• Like many publishers, ThunderGryph Games organizes and promotes its titles in game lines, such as the “Matchbox Collection” of tiny games released in 2020, the “Made in Wonderland” line that uses an “Alice in Wonderland” setting and art by Paolo Voto, and a “30 Journeys” line for games that provide long, immersive adventures.
Its newest line is dubbed “Soda Pop” because the games come packaged in containers that resemble soda cans. I know that some gamers hate gimmicky packaging because they want to square the corners on all the stacks on their shelves, but I can appreciate the casual and playful vibe that ThunderGryph is trying to convey through its packaging — not to mention its marketing, which feels like a very mainstream-friendly approach:
Aside from the packaging, the “Soda Pop” titles are all two-player abstract strategy games with short playing times. Here’s an overview of Pierpaolo Paoletti‘s Cat-a-comb, for example:
To set up, each player takes all six cat cubes of one color (black or white). Place the nine tiles — three each of brown, white, and black — into a 3×3 grid, then choose a player to play the three neutral brown cubes on a tile of each color. The other player then takes the first turn.
On a turn either place one of your cats from your reserve onto a neutral cat or opposing cat that is sitting directly on a tile, thereby creating a stack of two cats, or take a stack of cats from a tile and distribute them on the board, placing the bottommost cat onto an adjacent space, then the next cat onto a space adjacent to the one just placed, then (if present) the final cat adjacent to that one. (A stack can consist of one cat.)
You can never place two cats of the same color directly on top of one another, and your turn cannot end with a stack taller than three.
You win at the end of your turn if (1) you have a cat on the top of the stacks of all the tiles of one color or (2) you have a cat on top of three stacks that are each three cats high.
• Top Cap from Enrico Gandolfo leans into the soda connection by using bottle caps as the game pieces:
On a turn, choose one of your bottle caps, count the number of bottle caps of either color that are on adjacent spaces (whether orthogonal or diagonal), then move that bottle cap exactly that many spaces in a straight line either diagonally or orthogonally. You cannot leave the board, jump or land on a bottle cap, or land on your bottle.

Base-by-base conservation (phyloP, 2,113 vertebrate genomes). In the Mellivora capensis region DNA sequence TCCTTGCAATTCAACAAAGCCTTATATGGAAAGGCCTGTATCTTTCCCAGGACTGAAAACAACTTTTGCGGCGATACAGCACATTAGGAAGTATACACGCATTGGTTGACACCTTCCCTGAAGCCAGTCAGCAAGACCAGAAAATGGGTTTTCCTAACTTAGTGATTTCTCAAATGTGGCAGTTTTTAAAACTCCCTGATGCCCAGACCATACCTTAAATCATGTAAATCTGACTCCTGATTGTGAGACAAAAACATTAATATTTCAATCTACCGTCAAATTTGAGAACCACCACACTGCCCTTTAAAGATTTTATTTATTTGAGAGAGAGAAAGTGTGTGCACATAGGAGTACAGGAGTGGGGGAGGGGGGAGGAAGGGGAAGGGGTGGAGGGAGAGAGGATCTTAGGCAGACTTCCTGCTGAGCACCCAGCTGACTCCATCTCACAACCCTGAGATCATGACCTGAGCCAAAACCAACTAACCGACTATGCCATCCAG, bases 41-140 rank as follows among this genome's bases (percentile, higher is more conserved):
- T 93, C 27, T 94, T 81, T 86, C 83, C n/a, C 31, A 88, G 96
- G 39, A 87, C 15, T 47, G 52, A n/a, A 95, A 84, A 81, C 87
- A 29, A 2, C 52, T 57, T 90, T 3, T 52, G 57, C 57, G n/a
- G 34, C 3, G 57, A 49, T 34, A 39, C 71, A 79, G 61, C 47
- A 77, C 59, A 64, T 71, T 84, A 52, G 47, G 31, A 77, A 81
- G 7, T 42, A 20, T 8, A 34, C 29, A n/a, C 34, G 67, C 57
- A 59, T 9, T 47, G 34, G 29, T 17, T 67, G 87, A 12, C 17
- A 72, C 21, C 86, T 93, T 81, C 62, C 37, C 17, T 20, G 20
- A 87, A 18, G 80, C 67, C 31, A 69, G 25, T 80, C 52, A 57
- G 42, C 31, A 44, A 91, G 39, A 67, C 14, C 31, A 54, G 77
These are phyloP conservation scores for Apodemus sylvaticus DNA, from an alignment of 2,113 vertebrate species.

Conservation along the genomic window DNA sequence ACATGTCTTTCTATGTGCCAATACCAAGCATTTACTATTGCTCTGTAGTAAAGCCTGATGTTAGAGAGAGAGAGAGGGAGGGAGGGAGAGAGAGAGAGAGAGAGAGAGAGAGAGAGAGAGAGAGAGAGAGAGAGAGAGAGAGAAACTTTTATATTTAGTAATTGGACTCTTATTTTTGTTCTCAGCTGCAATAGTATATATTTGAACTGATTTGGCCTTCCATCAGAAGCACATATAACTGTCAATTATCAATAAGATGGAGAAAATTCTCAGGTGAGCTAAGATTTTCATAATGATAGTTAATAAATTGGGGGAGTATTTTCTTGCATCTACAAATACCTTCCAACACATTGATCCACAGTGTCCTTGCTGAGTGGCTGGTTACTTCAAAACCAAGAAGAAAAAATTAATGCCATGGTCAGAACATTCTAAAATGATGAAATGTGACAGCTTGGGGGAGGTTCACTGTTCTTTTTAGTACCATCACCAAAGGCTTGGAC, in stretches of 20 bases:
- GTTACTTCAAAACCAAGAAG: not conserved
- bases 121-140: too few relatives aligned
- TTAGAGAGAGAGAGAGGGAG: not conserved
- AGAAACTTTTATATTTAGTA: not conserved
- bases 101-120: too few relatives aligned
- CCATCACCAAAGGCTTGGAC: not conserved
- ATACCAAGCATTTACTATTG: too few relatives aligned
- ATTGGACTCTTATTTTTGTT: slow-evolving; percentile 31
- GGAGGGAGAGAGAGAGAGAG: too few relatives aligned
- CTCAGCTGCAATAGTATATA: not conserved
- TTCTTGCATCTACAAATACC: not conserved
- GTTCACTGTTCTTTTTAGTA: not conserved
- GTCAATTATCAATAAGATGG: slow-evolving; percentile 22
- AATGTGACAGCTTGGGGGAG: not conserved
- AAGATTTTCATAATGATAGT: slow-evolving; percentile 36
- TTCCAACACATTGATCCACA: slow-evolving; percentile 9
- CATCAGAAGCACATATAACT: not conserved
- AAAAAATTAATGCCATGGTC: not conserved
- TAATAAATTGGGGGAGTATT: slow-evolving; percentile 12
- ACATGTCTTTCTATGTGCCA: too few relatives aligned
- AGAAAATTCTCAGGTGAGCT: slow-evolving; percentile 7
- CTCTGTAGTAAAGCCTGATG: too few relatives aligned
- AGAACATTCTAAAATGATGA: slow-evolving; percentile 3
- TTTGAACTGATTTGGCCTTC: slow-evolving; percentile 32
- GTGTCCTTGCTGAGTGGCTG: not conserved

One of the starting set-ups
If you move one of your bottle caps onto the opponent’s bottle, you win. If you cannot legally move one of your bottle caps on your turn, you lose.
• Forgenesis from Ignazio Panades falls into a similar bucket as Top Cap, but with pieces now having special powers to distinguish them:
To set up, each player takes their six creature tokens, then they remove the same two types of tokens from play. Place the 4×4 game board with the corner of your color toward you. Choose a start player, who places one of their creatures with its active side up on one of the summoning spaces next to their corner; the other player then places one of their creatures on one of their summoning spaces.
On a turn, activate any number of your active creatures on the board by either (1) moving them one space orthogonally toward the opponent’s corner or (2) using their unique ability, after which you flip the token to its resting side. The frog jumps an orthogonally adjacent token, the firefly pulls a creature in the same orthogonal line adjacent to the firefly, the beetle pushes an orthogonally adjacent token one space, and so on. If a token leaves the board, it’s permanently removed from play. To end your turn, you can summon a creature from your reserve onto an empty summoning space of your color.
Instead of activating creatures, you can spend your turn flipping all of your resting animals to their active side.
If you move one of your creatures onto the opponent’s corner, you win. If you cannot activate a creature while also having no resting creatures, you lose.
• Light Seeker from Daniel and Julian Danzer uses a familiar element from other abstract strategy games: a blocker that keeps the opponent from doing exactly what they want to do while protecting a future action you might want to take. Here’s an overview:
To set up, place the nine cubes in a 3×3 grid with space between the cubes and with dark sides on top. Each cube has two sides that are all dark, two sides that are half-light (with a diagonal line separating dark from light, which is marked with a white dot), and two sides that are fully light (with a white dot on each half). A Half side counts as 1 light and a Bright side as 2 light. The starting player slides or tilts one cube into an open space, then the other player places Buh, the blocking token, onto any cube, then play begins.
On a turn, you take two actions. An action can be to (1) slide a cube into an orthogonally adjacent open space, not changing its orientation, or (2) tilt a cube into an orthogonally adjacent open space. You cannot take an action where Buh is located, and after taking your actions, you must move Buh onto any other cube. At the end of your turn, all cubes must be orthogonally or diagonally adjacent to at least one other cube and the total amount of light on the top faces of the cubes must be higher.
Set-up, prior to the initial tilt/slide and Buh blocking
A “light area” is created by one or more cubes that have orthogonally adjacent Half and Bright areas. Multiple light areas can exist on top of the cubes, and they will shift and change over time. If at the end of your turn, you have created a light area that contains at least 7 light, you win.
ThunderGryph Games is hoping to fund its “Soda Pop” line on Backerkit starting at the end of February 2023, and in the time-honored tradition of bars everywhere, it’s offering something salty on the side to try to encourage the purchase of drinks…